Ted moves to London to get away from the working-class community he was born into.

Hoping to train as a journalist, he moves to London and slides into debt. Things look up when he is given the opportunity to go to Romania to interview an art film director and then attend a Moscow film festival. 

But others are watching him. And listening.

'A thrilling read, brilliantly evocative of the insidiousness, paranoia and mistrust of the Soviet period. [...] a page-turner packed with excellently drawn characters and backdrops that leap off the page.' --Charlotte Philby

'The prose is beguiling - deceptively clean and simple - Alice Munro meets John le Carre [...] one of the finest books I have read this year. Haunting and resonant, I can't wait for the next book in the Moscow Wolves series.' --Fiona Erskine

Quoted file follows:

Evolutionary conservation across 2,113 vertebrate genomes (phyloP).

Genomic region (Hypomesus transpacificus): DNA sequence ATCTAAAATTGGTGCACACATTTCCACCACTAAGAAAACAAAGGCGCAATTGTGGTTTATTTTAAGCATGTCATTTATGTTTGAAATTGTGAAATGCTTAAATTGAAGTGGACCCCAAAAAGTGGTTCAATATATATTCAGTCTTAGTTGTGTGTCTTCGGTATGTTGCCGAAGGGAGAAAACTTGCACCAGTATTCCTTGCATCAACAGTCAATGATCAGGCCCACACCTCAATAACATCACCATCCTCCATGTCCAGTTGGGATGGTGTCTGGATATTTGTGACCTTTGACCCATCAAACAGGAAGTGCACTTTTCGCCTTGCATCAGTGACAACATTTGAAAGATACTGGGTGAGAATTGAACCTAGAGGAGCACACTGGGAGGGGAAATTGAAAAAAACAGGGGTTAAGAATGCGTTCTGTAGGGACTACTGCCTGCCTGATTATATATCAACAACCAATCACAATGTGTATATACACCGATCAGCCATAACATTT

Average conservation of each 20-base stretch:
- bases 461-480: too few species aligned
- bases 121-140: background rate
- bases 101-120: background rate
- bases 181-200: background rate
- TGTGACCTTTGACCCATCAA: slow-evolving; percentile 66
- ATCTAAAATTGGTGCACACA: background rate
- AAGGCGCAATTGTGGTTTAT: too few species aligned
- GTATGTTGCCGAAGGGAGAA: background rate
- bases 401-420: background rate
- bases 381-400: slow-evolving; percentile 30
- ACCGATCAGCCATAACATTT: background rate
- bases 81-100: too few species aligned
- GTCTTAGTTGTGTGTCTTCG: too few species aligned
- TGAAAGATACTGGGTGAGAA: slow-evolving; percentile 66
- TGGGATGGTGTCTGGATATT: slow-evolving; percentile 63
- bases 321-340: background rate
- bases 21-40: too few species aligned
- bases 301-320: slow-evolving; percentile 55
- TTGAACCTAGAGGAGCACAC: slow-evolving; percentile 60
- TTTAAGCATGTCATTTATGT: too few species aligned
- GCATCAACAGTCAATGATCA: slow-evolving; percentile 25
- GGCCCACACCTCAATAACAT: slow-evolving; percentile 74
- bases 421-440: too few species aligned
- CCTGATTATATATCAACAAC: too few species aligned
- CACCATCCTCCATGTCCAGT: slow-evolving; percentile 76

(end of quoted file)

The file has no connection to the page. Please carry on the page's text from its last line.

'An enviable talent for location and detail.' --John Lawton

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1975: Ted is desperate to escape his working class roots, and the expectation that he will follow his father into the fishing industry in Harwich. Encouraged by praise for his writing skills, from one of his teachers during his formative years, Ted decides to have a stab at the life of a London journalist. London life is not quite what Ted had in mind though, and despite only rising to the dizzy heights of a seedy bedsit, he has got himself into debt, and has been driven to borrow money from his mother's holiday fund which he feels terrible about.